Press Release 16102017

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 The National Association of School-Based Teacher Trainers

“The Voice of School-Based Teacher Training”
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Press Release: 16th October 2017

 NASBTT Executive Director sets vision at Westminster reception
“The way forward for schools-led ITT”

Emma Hollis, Executive Director of the National Association of School-Based Teacher Trainers (NASBTT), which champions schools-led teacher training and development, today outlines her two-year vision for the organisation.


Firstly, I would like to say how good it is to see so many of you here and express my gratitude to you for giving up your time to come.  Everybody in this room has a significant stake in the quality of Initial Teacher Training and we have invited you here today because my recent appointment makes it an appropriate time to share with you NASBTT’s expectations of the way forward.  NASBTT currently has a membership of 154 SCITT providers, representing 88% of School Centred Initial Teacher Training (SCITT) providers, as well as School Direct Lead Schools and Teaching Schools, training some 7,000 trainees.  Tomorrow, we host our annual conference which will be attended by some 150 delegates … amazing when we think that at our first meeting in 2000 we had just a handful of people around the table.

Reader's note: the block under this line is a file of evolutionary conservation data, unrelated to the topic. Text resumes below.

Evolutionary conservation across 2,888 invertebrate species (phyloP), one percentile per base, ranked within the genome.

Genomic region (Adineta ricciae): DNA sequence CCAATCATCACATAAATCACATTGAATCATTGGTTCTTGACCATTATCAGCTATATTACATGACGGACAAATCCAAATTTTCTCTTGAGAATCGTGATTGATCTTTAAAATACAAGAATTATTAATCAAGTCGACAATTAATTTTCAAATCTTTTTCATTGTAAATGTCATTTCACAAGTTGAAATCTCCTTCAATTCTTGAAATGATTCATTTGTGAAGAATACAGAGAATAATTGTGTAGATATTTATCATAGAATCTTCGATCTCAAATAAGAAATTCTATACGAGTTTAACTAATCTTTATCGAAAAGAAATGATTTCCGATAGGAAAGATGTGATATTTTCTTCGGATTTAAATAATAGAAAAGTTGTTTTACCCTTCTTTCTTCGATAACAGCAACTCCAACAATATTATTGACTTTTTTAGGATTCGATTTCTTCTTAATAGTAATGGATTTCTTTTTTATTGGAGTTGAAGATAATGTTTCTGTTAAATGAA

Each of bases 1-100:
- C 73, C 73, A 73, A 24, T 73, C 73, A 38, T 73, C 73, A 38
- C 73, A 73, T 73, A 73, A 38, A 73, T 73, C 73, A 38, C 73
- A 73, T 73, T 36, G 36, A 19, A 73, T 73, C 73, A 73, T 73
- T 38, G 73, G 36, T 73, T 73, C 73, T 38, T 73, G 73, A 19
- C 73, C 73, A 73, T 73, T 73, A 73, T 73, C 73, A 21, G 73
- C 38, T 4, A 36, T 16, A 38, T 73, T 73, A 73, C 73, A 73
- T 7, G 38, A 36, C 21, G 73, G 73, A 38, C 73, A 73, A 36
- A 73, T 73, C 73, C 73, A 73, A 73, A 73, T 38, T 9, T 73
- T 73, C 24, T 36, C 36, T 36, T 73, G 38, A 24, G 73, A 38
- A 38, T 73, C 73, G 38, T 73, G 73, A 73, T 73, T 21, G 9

I feel incredibly privileged to have been appointed as NASBTT’s Executive Director and am excited to accept the opportunity to lead the organisation as we move forward ensuring that we have a direct impact on the challenges facing the sector.  NASBTT’s mission is to contribute to the raising of standards and the development of high quality learning and teaching for pupils in schools.  We seek to achieve this by promoting high quality in programmes of initial training, education and the professional development of teachers, which are devised, delivered, managed and assessed by a school or partnership of schools.  Children themselves are at the heart of everything we do and it is with them in mind that we set out our vision for the next two years.